This week we take a look at the tv-show predecessor line from Mattel, Bravestarr! And just because Bravestarr is so awesome, we’re gonna do it twice! In part 1 of 2, this week we take a look at the series villain and his trusty steed, Tex Hex and his Skull Walker!
In 1986, a year before the TV series premiered, Mattel released an action figure line based on the Filmation cartoon series. Each figure had a unique action feature and was packaged with one or more Kerium nuggets. These figures were large for the time at nearly 8″ tall. Aside from being large for the time, these figures were very detailed and had early styled balljoints, something nearly no other toy had at the time. The basic figures came in a windowed box with artwork similar to that of their Masters of the Universe counterparts. The packaging made in the 80’s really has no competition these days, as some of these are really works of art, with hand painted scenes and battles.
Starting the Tex himself, he actually shares the basic body with the hero, Bravestarr. The new pieces are his head, harness, hat, boots and gloves. These new parts really make it look like a new figure. Another interesting fact is that this figure looks almost nothing like the character from the tv show, produced later. The face sculpt is very different, with large red eyes, skull teeth and a skeletal nose. My figure pictured here is missing his accessories, he had 2 gold knives that went into the chest harness, a small hand laser and a larger rifle.
The shoulders have a ball type joint that the arm socket pops into and has a decent range of movement for a figure if the time. The hips also share this ball joint. The head is also on a large ball joint that has good rotation. The wrists are also articulated, which really helps with using the figure on different vehicles. For a figure from 1986, it’s really amazing it has this much articulation and detail, the line was really ahead of it’s time.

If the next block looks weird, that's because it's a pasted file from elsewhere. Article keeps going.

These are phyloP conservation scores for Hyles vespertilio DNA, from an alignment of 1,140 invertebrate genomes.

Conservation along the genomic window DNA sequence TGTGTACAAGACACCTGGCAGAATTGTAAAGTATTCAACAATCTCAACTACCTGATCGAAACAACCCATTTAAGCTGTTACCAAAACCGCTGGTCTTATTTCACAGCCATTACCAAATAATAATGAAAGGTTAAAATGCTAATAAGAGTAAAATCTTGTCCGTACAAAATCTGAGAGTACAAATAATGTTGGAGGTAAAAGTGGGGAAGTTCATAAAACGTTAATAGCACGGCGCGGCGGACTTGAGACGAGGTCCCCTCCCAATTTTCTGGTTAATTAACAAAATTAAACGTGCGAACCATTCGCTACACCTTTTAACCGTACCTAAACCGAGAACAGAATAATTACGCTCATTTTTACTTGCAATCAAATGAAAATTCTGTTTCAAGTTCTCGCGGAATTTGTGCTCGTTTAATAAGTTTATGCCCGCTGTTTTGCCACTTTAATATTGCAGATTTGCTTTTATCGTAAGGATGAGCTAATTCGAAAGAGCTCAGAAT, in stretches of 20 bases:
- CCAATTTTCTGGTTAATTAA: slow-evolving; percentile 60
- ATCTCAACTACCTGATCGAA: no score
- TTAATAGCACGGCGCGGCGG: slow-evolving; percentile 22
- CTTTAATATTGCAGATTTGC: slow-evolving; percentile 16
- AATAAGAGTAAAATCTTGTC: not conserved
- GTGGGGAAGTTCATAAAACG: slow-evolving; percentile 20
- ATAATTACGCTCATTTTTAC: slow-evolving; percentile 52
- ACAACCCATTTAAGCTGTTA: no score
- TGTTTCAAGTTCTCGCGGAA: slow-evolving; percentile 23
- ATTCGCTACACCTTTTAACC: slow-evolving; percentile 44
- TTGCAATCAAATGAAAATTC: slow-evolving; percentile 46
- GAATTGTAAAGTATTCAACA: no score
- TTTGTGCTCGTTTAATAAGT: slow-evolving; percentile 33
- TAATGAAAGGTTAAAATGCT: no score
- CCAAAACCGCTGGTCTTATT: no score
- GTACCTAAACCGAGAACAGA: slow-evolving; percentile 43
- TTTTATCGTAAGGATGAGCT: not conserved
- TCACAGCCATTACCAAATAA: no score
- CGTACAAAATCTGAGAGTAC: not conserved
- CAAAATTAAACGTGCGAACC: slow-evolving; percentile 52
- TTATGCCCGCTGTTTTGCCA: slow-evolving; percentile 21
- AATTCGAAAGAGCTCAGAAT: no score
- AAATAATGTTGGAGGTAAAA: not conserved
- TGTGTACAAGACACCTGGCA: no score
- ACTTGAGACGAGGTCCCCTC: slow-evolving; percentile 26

Moving onto Tex’s vehicle, the Skull Walker, we have an amazing vehicle with 2 modes I was fortunate enough to find this vehicle brand new and never opened, so I was able to apply the brand new stickers to it and display it here in pristine condition. The first thing you notice about the Skull Walker in person is the size, it’s massive, when you consider the figure is 8 inches itself. The little details on this thing are really impressive as well, from the flat black texture throughout, to the small rivets and vents all around the body.
By pulling out and clicking the legs, the Skull Walker can become basically a speeder bike, which is how it was mostly shown in the cartoon. This mode is really cool looking, very long, and Tex looks great riding it in both modes. He holds into the horns as handlebars very easily, and the gold rubber saddle helps keep him in place as well. Also in both modes, the head can be tilted forward to become a secret chamber for the included Kerium nugget.
Bravestarr toys are generally affordable these days, as long as you don’t mind a few missing accessories, with the guns and hat’s being the hardest to find. Some of the other toys like the larger vehicles or weapons fetch higher prices, but the basic figures are pretty affordable.
Once again, I was fortunate enough to come across another vehicle besides the Skull Walker, so stay tuned next week for Part 2 and the largest vehicle from the line…